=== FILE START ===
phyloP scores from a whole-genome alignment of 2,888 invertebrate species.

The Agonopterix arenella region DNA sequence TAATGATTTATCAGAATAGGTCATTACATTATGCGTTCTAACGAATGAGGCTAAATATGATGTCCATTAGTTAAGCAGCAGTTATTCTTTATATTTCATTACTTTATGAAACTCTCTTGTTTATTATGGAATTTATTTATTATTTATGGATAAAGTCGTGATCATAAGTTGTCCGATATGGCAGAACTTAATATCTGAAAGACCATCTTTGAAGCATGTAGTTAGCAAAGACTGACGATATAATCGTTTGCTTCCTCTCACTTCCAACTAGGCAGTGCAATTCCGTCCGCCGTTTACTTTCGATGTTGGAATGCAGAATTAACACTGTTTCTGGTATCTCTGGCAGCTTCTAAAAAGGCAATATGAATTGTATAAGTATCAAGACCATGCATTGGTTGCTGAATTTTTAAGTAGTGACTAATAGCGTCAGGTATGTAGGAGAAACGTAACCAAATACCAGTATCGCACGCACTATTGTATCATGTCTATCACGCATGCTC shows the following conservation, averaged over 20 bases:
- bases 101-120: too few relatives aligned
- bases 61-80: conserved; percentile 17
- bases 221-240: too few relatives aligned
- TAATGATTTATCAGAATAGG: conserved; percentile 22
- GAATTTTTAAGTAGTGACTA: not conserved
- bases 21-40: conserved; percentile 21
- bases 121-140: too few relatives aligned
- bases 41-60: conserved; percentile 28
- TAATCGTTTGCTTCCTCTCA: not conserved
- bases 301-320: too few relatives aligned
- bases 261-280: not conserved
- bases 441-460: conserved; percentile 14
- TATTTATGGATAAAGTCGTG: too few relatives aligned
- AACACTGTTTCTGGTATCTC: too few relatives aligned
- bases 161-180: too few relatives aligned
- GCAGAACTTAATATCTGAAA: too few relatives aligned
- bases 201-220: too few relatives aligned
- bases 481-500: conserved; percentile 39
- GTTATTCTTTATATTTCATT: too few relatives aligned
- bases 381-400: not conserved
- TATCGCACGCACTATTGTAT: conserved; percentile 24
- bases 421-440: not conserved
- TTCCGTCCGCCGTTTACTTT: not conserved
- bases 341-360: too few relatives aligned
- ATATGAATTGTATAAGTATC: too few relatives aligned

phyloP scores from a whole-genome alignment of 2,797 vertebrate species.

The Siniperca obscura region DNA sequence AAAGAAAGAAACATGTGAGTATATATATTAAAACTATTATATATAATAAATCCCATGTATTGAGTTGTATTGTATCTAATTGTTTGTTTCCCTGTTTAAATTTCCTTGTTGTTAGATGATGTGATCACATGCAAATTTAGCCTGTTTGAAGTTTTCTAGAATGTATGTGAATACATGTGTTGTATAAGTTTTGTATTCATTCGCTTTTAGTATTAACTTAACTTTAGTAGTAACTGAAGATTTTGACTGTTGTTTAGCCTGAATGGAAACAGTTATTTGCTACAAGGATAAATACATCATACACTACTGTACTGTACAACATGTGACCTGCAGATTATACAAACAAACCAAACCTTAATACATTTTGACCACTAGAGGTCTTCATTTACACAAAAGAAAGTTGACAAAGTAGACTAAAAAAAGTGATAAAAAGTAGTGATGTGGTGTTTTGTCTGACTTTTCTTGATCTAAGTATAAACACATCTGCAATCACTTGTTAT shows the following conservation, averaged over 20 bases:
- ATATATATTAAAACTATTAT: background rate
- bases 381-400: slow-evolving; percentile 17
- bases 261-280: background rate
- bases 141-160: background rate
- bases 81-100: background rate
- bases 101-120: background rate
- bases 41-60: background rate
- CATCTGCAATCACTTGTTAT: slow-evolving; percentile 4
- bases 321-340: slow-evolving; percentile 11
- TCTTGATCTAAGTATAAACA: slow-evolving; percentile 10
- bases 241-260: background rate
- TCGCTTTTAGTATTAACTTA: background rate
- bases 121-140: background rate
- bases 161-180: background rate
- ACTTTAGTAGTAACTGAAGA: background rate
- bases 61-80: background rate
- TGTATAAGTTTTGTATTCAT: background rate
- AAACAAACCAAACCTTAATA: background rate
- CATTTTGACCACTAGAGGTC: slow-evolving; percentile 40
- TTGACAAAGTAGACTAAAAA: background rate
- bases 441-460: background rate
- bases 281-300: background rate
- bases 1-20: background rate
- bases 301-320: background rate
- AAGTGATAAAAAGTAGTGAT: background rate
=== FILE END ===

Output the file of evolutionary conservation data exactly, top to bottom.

phyloP scores from a whole-genome alignment of 2,888 invertebrate species.

The Agonopterix arenella region DNA sequence TAATGATTTATCAGAATAGGTCATTACATTATGCGTTCTAACGAATGAGGCTAAATATGATGTCCATTAGTTAAGCAGCAGTTATTCTTTATATTTCATTACTTTATGAAACTCTCTTGTTTATTATGGAATTTATTTATTATTTATGGATAAAGTCGTGATCATAAGTTGTCCGATATGGCAGAACTTAATATCTGAAAGACCATCTTTGAAGCATGTAGTTAGCAAAGACTGACGATATAATCGTTTGCTTCCTCTCACTTCCAACTAGGCAGTGCAATTCCGTCCGCCGTTTACTTTCGATGTTGGAATGCAGAATTAACACTGTTTCTGGTATCTCTGGCAGCTTCTAAAAAGGCAATATGAATTGTATAAGTATCAAGACCATGCATTGGTTGCTGAATTTTTAAGTAGTGACTAATAGCGTCAGGTATGTAGGAGAAACGTAACCAAATACCAGTATCGCACGCACTATTGTATCATGTCTATCACGCATGCTC shows the following conservation, averaged over 20 bases:
- bases 101-120: too few relatives aligned
- bases 61-80: conserved; percentile 17
- bases 221-240: too few relatives aligned
- TAATGATTTATCAGAATAGG: conserved; percentile 22
- GAATTTTTAAGTAGTGACTA: not conserved
- bases 21-40: conserved; percentile 21
- bases 121-140: too few relatives aligned
- bases 41-60: conserved; percentile 28
- TAATCGTTTGCTTCCTCTCA: not conserved
- bases 301-320: too few relatives aligned
- bases 261-280: not conserved
- bases 441-460: conserved; percentile 14
- TATTTATGGATAAAGTCGTG: too few relatives aligned
- AACACTGTTTCTGGTATCTC: too few relatives aligned
- bases 161-180: too few relatives aligned
- GCAGAACTTAATATCTGAAA: too few relatives aligned
- bases 201-220: too few relatives aligned
- bases 481-500: conserved; percentile 39
- GTTATTCTTTATATTTCATT: too few relatives aligned
- bases 381-400: not conserved
- TATCGCACGCACTATTGTAT: conserved; percentile 24
- bases 421-440: not conserved
- TTCCGTCCGCCGTTTACTTT: not conserved
- bases 341-360: too few relatives aligned
- ATATGAATTGTATAAGTATC: too few relatives aligned

phyloP scores from a whole-genome alignment of 2,797 vertebrate species.

The Siniperca obscura region DNA sequence AAAGAAAGAAACATGTGAGTATATATATTAAAACTATTATATATAATAAATCCCATGTATTGAGTTGTATTGTATCTAATTGTTTGTTTCCCTGTTTAAATTTCCTTGTTGTTAGATGATGTGATCACATGCAAATTTAGCCTGTTTGAAGTTTTCTAGAATGTATGTGAATACATGTGTTGTATAAGTTTTGTATTCATTCGCTTTTAGTATTAACTTAACTTTAGTAGTAACTGAAGATTTTGACTGTTGTTTAGCCTGAATGGAAACAGTTATTTGCTACAAGGATAAATACATCATACACTACTGTACTGTACAACATGTGACCTGCAGATTATACAAACAAACCAAACCTTAATACATTTTGACCACTAGAGGTCTTCATTTACACAAAAGAAAGTTGACAAAGTAGACTAAAAAAAGTGATAAAAAGTAGTGATGTGGTGTTTTGTCTGACTTTTCTTGATCTAAGTATAAACACATCTGCAATCACTTGTTAT shows the following conservation, averaged over 20 bases:
- ATATATATTAAAACTATTAT: background rate
- bases 381-400: slow-evolving; percentile 17
- bases 261-280: background rate
- bases 141-160: background rate
- bases 81-100: background rate
- bases 101-120: background rate
- bases 41-60: background rate
- CATCTGCAATCACTTGTTAT: slow-evolving; percentile 4
- bases 321-340: slow-evolving; percentile 11
- TCTTGATCTAAGTATAAACA: slow-evolving; percentile 10
- bases 241-260: background rate
- TCGCTTTTAGTATTAACTTA: background rate
- bases 121-140: background rate
- bases 161-180: background rate
- ACTTTAGTAGTAACTGAAGA: background rate
- bases 61-80: background rate
- TGTATAAGTTTTGTATTCAT: background rate
- AAACAAACCAAACCTTAATA: background rate
- CATTTTGACCACTAGAGGTC: slow-evolving; percentile 40
- TTGACAAAGTAGACTAAAAA: background rate
- bases 441-460: background rate
- bases 281-300: background rate
- bases 1-20: background rate
- bases 301-320: background rate
- AAGTGATAAAAAGTAGTGAT: background rate